Following the success of the inaugural meeting of the Nutrition, Agriculture and WASH Research and Learning Working Group, Growth Through Nutrition hosted a second workshop this past September that brought together more than twenty Learning Advisors, Research Advisors and Heads of Nutrition, WASH and Agriculture Projects.
The initial meeting in April brought together experts in research, learning, and knowledge management in the various nutrition-related sectors to discuss the proposed operational terms and structure for the group. Following up on those discussions, the second meeting served to finalize the terms of reference for the group and to commence the group’s first activity: a panel centered around discussing the challenges and solutions to bridging the gap between researchers and policy makers.
The event began with opening remarks from Dan Abbott, Growth Through Nutrition’s Chief of Party, followed by a keynote speech from Stephen Morin, Chief of USAID’s Office of Economic Growth and Transformation. Morin acknowledged Growth Through Nutrition for its initiation of the platform and stressed the importance of such platforms in mobilizing research for greater impact. As a follow up to the inaugural meeting, Tufts’ Senior Learning Advisor, Rahel Gizaw, then presented updates on the terms of reference (TOR) for the Working Group which had been finalized in consultation with EPHI. Participants then provided a final round of feedback.
Following the updates, Jim Sitrick, USAID’s Nutrition Coordinator moderated the panel discussion on Bridging the Gap between Researchers and Policy Makers. Panelists for the discussion included Dr Yewelsew Abebe, Technical Director at Alive and Thrive; Dr. Kaleab Baye, Director of the Center for Food Science and Nutrition at Addis Ababa University; Anne Bossuyt, Senior Technical and Policy Advisor at IFPRI; and Ato Ambachew Deresse, Program Quality Country Coordinator at Oxfam International Ethiopia.
The discussion centered around the barriers to sharing research findings to inform policies and potential strategies to dismantle these barriers. Some of the main issues raised as barriers were the unmatched pace between research and policy outputs, the lack of formal communication between professionals working in the two fields as well as the poor translation of vital research findings into policy briefs. Panelists also discussed potential strategies to remedy some of these challenges; for example, government agencies taking the initiative to map the various research activities conducted by government bodies, NGOs’ projects, academic institutions and others on its national platforms.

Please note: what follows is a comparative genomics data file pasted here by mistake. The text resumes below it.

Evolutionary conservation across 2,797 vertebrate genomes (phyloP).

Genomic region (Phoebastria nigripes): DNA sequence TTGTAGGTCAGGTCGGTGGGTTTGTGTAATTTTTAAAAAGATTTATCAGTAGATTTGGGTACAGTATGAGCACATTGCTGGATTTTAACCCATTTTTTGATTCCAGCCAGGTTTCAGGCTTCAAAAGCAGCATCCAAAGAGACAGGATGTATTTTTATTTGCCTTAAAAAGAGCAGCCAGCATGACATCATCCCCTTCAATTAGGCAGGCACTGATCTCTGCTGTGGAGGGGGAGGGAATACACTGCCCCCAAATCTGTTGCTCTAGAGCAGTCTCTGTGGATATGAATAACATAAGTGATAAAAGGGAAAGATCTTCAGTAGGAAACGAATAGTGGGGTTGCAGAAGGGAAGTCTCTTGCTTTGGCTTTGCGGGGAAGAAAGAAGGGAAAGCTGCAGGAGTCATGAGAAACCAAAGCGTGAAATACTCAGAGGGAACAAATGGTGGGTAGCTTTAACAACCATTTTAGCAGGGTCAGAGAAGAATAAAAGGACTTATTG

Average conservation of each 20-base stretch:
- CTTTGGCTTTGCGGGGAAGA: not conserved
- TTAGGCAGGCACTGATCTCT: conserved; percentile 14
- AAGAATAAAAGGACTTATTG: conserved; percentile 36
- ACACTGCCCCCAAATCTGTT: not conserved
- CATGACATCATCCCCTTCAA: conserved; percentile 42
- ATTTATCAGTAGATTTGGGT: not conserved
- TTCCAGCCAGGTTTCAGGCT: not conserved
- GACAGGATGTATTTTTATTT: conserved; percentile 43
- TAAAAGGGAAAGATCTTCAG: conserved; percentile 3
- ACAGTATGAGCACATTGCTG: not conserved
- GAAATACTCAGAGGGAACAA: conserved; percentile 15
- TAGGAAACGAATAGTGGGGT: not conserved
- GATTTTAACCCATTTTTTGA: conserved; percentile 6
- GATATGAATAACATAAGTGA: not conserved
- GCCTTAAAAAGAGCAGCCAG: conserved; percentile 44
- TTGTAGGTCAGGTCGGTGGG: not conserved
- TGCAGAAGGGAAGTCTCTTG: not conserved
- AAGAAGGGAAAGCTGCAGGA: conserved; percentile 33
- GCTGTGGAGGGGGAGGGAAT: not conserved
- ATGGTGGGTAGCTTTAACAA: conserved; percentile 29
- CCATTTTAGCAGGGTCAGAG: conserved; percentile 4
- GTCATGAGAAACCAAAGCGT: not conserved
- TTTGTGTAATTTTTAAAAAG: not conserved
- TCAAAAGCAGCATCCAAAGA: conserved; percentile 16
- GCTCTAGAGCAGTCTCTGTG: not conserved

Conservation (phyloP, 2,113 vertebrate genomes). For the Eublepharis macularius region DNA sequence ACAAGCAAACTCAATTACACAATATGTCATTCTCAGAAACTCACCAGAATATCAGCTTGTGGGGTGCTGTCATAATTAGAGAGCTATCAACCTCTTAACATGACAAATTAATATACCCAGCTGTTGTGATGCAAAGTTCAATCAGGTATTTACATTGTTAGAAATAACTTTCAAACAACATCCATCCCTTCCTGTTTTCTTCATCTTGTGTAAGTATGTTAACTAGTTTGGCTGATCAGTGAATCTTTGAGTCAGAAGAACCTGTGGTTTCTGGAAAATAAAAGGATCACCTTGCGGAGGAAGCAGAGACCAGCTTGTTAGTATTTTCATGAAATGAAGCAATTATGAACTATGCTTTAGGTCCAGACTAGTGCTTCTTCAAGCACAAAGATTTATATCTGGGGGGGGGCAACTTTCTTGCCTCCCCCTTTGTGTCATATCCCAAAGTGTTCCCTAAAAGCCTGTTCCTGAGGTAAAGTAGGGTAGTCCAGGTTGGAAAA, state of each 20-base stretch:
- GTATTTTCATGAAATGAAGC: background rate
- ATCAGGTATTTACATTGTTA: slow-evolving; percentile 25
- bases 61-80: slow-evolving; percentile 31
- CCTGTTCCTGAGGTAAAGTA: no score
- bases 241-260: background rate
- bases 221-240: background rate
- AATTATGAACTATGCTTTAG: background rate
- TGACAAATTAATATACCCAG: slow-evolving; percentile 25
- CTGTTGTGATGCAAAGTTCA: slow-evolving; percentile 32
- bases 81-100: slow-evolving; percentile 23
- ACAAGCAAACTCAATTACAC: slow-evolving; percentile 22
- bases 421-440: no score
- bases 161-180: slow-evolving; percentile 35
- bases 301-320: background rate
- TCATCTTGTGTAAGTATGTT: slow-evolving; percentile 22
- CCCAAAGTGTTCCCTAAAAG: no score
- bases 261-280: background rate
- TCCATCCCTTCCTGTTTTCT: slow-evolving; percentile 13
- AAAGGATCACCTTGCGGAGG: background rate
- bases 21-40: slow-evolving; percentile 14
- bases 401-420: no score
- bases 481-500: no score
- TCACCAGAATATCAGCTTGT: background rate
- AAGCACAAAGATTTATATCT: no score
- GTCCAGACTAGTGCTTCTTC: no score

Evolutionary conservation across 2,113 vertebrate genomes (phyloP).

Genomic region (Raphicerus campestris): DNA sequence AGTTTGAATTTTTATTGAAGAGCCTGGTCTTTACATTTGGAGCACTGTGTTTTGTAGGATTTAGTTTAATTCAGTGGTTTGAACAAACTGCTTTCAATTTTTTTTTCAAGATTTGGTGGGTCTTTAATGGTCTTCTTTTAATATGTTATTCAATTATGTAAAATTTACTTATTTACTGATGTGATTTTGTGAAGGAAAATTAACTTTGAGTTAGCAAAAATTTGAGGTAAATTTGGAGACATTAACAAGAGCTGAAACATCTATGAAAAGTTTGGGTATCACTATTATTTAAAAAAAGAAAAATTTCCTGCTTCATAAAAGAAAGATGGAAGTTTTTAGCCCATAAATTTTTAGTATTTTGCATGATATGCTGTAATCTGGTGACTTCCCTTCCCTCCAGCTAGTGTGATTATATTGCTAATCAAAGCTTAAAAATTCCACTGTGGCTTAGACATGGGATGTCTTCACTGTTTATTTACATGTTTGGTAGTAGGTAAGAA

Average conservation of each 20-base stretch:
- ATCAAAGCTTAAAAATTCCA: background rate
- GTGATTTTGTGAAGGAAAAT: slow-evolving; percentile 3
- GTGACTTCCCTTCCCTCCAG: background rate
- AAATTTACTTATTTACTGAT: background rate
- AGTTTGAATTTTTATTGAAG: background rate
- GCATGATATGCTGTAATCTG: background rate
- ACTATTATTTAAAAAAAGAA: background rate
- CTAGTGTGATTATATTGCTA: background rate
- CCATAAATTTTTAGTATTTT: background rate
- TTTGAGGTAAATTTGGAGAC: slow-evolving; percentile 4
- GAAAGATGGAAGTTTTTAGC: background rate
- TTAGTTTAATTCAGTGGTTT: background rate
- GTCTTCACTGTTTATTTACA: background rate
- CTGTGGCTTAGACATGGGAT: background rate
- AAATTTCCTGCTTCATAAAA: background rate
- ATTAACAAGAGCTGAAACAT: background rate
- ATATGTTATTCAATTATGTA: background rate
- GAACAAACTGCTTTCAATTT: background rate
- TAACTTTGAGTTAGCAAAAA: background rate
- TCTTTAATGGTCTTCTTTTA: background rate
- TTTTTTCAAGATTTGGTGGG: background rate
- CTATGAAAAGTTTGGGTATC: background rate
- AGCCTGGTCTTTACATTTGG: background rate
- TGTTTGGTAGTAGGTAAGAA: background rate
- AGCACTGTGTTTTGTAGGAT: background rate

With government agencies taking the lead to facilitate and expand such platforms, civil societies could then strengthen relationships and establish trust between researchers and government officials. With these relationships given room to develop, policy makers would then be more likely to include researchers within the policy formulation process. On the part of researchers and academia, panelists suggested that researchers become more informed about the research question needs of policy makers and to adjust to the quick pace of the policy cycle.
With regards to donors, panelists deliberated on the possibilities around the provision of resources and technical expertise to projects when they are lacking while also advocating for certain priority research findings to be incorporated in policy decision-making processes
If these efforts are to be realized, panelists suggested the possible outcomes would include better use of financial resources with numerous and robust research findings capable of supporting the desired impact of implemented projects and policies.
Following the panel, Tufts Senior Learning Advisor presented a briefing on the Working Group’s strategy to strengthen existing national Research & Learning platforms. The strategy outlined by Growth through Nutrition proposed to hold events in tandem with EPHI’s Monitoring and Research Steering Committee and to have a cohort of working group members participate in the Steering Committee’s as well as the FMOH – RAC’s meetings as a subcommittee. In addition, it was proposed that the Working Group would work to facilitate the transfer of information between projects as well as communicating them to the existing research and learning platforms.
The workshop concluded with participants having given approval on the working group Terms of Reference, and action items having been fixed to elect a co-chair and 3 technical committee members.